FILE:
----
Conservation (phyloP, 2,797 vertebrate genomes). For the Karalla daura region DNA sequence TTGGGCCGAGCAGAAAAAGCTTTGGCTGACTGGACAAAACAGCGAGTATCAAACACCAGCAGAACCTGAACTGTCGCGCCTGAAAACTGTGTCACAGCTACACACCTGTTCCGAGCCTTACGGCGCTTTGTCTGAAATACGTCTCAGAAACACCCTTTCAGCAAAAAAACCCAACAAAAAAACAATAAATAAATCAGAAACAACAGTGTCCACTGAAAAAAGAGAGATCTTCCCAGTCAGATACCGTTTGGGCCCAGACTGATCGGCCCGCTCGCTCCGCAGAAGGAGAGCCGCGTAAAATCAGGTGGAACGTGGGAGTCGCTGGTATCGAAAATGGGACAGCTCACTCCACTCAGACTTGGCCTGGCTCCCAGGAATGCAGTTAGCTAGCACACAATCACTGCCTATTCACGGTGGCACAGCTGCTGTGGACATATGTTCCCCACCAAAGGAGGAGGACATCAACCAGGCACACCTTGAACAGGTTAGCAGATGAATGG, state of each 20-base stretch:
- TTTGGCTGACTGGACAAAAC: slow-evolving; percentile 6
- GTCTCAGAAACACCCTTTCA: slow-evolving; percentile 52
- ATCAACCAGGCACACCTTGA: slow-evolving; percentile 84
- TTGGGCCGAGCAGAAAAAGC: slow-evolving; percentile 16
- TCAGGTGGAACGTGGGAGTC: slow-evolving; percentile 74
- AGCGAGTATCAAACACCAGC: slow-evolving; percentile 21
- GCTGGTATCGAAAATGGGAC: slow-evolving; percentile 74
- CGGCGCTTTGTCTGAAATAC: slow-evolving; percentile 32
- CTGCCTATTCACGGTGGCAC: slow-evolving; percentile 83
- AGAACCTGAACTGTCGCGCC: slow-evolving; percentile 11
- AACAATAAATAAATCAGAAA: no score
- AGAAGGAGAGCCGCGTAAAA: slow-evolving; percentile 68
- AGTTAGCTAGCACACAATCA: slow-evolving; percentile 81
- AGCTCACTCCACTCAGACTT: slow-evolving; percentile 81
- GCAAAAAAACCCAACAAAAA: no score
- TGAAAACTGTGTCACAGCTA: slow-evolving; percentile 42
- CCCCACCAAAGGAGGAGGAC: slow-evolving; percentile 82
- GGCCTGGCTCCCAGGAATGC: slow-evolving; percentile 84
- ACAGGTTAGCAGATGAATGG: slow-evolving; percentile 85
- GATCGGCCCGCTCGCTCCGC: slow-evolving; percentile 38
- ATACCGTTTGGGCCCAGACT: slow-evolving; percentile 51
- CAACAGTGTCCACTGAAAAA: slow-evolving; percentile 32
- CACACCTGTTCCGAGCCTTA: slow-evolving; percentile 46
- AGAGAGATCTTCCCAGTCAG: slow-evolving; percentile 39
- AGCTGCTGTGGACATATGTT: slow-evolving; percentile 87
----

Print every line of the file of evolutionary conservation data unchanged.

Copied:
Conservation (phyloP, 2,797 vertebrate genomes). For the Karalla daura region DNA sequence TTGGGCCGAGCAGAAAAAGCTTTGGCTGACTGGACAAAACAGCGAGTATCAAACACCAGCAGAACCTGAACTGTCGCGCCTGAAAACTGTGTCACAGCTACACACCTGTTCCGAGCCTTACGGCGCTTTGTCTGAAATACGTCTCAGAAACACCCTTTCAGCAAAAAAACCCAACAAAAAAACAATAAATAAATCAGAAACAACAGTGTCCACTGAAAAAAGAGAGATCTTCCCAGTCAGATACCGTTTGGGCCCAGACTGATCGGCCCGCTCGCTCCGCAGAAGGAGAGCCGCGTAAAATCAGGTGGAACGTGGGAGTCGCTGGTATCGAAAATGGGACAGCTCACTCCACTCAGACTTGGCCTGGCTCCCAGGAATGCAGTTAGCTAGCACACAATCACTGCCTATTCACGGTGGCACAGCTGCTGTGGACATATGTTCCCCACCAAAGGAGGAGGACATCAACCAGGCACACCTTGAACAGGTTAGCAGATGAATGG, state of each 20-base stretch:
- TTTGGCTGACTGGACAAAAC: slow-evolving; percentile 6
- GTCTCAGAAACACCCTTTCA: slow-evolving; percentile 52
- ATCAACCAGGCACACCTTGA: slow-evolving; percentile 84
- TTGGGCCGAGCAGAAAAAGC: slow-evolving; percentile 16
- TCAGGTGGAACGTGGGAGTC: slow-evolving; percentile 74
- AGCGAGTATCAAACACCAGC: slow-evolving; percentile 21
- GCTGGTATCGAAAATGGGAC: slow-evolving; percentile 74
- CGGCGCTTTGTCTGAAATAC: slow-evolving; percentile 32
- CTGCCTATTCACGGTGGCAC: slow-evolving; percentile 83
- AGAACCTGAACTGTCGCGCC: slow-evolving; percentile 11
- AACAATAAATAAATCAGAAA: no score
- AGAAGGAGAGCCGCGTAAAA: slow-evolving; percentile 68
- AGTTAGCTAGCACACAATCA: slow-evolving; percentile 81
- AGCTCACTCCACTCAGACTT: slow-evolving; percentile 81
- GCAAAAAAACCCAACAAAAA: no score
- TGAAAACTGTGTCACAGCTA: slow-evolving; percentile 42
- CCCCACCAAAGGAGGAGGAC: slow-evolving; percentile 82
- GGCCTGGCTCCCAGGAATGC: slow-evolving; percentile 84
- ACAGGTTAGCAGATGAATGG: slow-evolving; percentile 85
- GATCGGCCCGCTCGCTCCGC: slow-evolving; percentile 38
- ATACCGTTTGGGCCCAGACT: slow-evolving; percentile 51
- CAACAGTGTCCACTGAAAAA: slow-evolving; percentile 32
- CACACCTGTTCCGAGCCTTA: slow-evolving; percentile 46
- AGAGAGATCTTCCCAGTCAG: slow-evolving; percentile 39
- AGCTGCTGTGGACATATGTT: slow-evolving; percentile 87